Grandma Olive, 1913-2010
This is a difficult topic for me. My gran passed earlier this year, the day after my birthday. For the first 45 years of my life, all of our celebrations were centered around my mother’s mom. It’s painful to imagine any sort of family gathering without her sparkling blue eyes, bright white hair, and merry smile. To me, the word “celebration” is synonymous with my Grandma Olive.
Detail shot of 2008 Mother's Day necklace for Gran
My gran was a remarkable person. Born in 1913, she survived two world wars, the great depression, two bouts of breast cancer, and bore five children to my Grandpa Ted. Gran was a registered nurse, and worked as a nurse and director of nursing for many years. After Grandpa Ted died in 1965, Gran went to war-torn Nigeria in the late 1960’s, as a Red Cross nurse. She played piano and organ, and was the church organist for decades, as well as the pianist for the local theater troupe. In 1984, she married Grandpa Don, and enjoyed a wonderful life with him until he passed in 2006.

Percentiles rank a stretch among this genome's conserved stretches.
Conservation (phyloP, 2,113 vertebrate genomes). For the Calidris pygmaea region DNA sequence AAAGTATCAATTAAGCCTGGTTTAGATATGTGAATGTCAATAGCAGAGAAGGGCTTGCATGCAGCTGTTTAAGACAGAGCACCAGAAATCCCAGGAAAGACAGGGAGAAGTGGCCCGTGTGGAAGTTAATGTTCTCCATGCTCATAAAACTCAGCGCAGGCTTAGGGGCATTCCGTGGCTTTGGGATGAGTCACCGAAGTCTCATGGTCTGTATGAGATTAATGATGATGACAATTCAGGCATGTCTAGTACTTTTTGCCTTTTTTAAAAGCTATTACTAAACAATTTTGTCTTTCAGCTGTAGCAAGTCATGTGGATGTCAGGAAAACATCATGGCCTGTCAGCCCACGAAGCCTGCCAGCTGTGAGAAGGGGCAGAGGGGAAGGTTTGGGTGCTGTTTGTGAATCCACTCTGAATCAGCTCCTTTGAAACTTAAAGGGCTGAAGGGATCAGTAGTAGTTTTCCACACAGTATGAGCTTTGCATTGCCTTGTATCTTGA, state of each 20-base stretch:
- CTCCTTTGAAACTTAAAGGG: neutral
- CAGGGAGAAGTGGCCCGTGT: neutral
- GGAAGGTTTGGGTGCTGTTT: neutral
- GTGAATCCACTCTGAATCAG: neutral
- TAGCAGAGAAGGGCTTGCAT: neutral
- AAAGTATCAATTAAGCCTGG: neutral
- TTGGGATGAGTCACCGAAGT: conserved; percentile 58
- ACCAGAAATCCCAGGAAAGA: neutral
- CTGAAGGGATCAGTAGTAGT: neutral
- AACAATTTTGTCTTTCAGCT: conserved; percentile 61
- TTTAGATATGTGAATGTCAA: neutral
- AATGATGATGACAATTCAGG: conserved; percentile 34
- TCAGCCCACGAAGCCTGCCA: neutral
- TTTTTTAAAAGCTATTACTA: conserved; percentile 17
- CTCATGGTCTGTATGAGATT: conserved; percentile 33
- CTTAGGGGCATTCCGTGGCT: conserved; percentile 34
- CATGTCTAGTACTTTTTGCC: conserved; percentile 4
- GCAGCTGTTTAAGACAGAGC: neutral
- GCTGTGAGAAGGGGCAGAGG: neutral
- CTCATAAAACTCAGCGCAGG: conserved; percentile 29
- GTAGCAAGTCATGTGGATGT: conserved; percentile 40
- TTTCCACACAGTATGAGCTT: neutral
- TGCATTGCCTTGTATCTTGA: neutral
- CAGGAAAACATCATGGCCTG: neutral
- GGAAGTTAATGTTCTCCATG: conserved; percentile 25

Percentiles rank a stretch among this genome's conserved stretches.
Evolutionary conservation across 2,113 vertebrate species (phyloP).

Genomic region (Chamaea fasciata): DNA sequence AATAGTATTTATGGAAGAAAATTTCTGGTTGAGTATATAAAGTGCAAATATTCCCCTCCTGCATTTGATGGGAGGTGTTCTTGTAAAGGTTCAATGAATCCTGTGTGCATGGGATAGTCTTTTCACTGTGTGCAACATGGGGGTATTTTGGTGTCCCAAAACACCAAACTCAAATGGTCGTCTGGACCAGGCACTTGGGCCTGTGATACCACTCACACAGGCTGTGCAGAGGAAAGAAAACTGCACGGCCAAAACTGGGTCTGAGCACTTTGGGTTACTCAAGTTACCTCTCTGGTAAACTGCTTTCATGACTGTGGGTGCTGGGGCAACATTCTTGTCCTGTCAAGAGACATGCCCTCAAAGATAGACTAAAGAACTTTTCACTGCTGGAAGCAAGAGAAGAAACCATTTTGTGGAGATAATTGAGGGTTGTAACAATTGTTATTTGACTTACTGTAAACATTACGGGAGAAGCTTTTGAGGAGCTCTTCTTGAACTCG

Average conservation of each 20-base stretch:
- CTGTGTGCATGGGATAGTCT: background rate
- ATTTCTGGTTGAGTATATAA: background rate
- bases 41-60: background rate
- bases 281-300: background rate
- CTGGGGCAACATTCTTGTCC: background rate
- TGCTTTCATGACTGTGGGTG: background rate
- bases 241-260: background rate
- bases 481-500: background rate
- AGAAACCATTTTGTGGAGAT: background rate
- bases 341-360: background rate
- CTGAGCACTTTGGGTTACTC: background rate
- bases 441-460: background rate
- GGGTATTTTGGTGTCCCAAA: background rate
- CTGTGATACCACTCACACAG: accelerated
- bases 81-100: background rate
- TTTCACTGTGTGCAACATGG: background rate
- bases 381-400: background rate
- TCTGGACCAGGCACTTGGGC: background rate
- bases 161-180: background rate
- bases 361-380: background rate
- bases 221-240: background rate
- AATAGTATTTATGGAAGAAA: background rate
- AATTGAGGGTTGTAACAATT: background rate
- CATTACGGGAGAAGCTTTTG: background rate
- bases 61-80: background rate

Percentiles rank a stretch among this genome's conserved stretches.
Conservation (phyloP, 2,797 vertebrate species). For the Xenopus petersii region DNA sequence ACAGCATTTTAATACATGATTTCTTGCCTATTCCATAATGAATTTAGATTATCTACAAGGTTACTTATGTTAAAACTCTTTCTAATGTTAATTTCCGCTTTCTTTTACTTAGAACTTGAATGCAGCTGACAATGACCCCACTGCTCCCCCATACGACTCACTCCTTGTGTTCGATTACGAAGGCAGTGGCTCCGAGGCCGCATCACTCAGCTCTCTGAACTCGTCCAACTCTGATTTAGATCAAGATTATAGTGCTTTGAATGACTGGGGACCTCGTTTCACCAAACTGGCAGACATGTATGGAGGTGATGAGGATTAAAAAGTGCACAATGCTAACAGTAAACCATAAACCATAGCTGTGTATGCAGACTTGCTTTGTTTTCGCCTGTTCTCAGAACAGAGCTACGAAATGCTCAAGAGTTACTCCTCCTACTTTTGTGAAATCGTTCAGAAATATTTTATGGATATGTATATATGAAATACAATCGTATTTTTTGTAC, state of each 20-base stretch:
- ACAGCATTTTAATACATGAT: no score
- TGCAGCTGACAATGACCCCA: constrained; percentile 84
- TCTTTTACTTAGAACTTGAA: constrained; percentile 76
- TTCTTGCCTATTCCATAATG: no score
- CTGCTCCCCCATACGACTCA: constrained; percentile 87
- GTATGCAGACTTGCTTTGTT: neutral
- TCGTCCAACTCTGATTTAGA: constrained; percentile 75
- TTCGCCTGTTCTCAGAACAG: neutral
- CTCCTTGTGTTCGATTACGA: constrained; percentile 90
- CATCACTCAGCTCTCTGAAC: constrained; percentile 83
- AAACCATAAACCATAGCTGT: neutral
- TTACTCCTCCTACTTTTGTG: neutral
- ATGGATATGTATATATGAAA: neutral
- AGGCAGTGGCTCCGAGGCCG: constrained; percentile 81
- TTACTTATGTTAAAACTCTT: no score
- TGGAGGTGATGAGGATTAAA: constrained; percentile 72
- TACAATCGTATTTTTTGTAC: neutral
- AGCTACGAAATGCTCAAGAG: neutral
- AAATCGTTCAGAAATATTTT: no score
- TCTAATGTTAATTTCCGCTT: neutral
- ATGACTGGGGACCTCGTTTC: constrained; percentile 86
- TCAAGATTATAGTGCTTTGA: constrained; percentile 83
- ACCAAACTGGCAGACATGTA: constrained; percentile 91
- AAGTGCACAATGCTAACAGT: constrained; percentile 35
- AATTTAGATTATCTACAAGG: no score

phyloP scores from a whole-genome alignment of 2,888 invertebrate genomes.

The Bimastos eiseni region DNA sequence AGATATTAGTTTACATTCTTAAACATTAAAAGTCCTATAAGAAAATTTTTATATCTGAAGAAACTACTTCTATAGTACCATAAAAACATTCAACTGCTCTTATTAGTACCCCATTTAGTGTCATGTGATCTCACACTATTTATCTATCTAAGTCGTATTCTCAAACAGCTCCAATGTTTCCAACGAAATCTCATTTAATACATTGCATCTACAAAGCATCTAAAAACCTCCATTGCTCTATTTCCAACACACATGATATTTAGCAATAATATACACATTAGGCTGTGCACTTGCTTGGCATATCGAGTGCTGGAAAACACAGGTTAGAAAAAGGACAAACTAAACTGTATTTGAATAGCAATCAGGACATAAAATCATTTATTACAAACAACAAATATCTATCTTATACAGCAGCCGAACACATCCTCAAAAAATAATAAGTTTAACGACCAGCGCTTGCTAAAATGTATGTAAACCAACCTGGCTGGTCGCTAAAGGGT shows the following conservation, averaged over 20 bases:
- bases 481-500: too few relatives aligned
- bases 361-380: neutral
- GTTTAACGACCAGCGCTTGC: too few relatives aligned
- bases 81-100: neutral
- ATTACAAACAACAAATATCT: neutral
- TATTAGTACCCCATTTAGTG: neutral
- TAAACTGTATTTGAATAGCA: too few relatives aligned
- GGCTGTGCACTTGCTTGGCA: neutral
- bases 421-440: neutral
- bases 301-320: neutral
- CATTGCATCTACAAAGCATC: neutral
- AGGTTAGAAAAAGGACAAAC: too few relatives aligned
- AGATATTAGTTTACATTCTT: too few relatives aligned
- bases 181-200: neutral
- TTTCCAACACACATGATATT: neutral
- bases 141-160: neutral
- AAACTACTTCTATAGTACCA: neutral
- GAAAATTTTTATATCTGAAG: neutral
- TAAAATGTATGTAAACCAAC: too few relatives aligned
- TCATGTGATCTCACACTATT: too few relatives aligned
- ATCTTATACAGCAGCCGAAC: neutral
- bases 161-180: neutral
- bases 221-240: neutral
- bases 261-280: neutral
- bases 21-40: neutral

My mom sent me the silver portion of this necklace, hoping I could make it so Gran could wear it. I added the sterling silver cones and clasp, and the luscious silk ribbons in Gran's favorite colors.
Gran was pivotal in steering me towards words and music – as a young girl, I often tagged along with her to church so she could practice the music for the next day’s service. Gran taught me how to play (or rather, lose, at) Scrabble, and amazed me with her ability to do the New York Times crossword puzzle in ink. Gran and I loved to sit together and watch Wheel of Fortune and Name That Tune...of course, she always knew the answers.
Gran, I love you so much and miss you every day. Thank you for all you taught me, and for being my grandma. You will always be in my heart, and you will always inspire me. Be well.
|Another view of Gran's Mother's Day necklace.|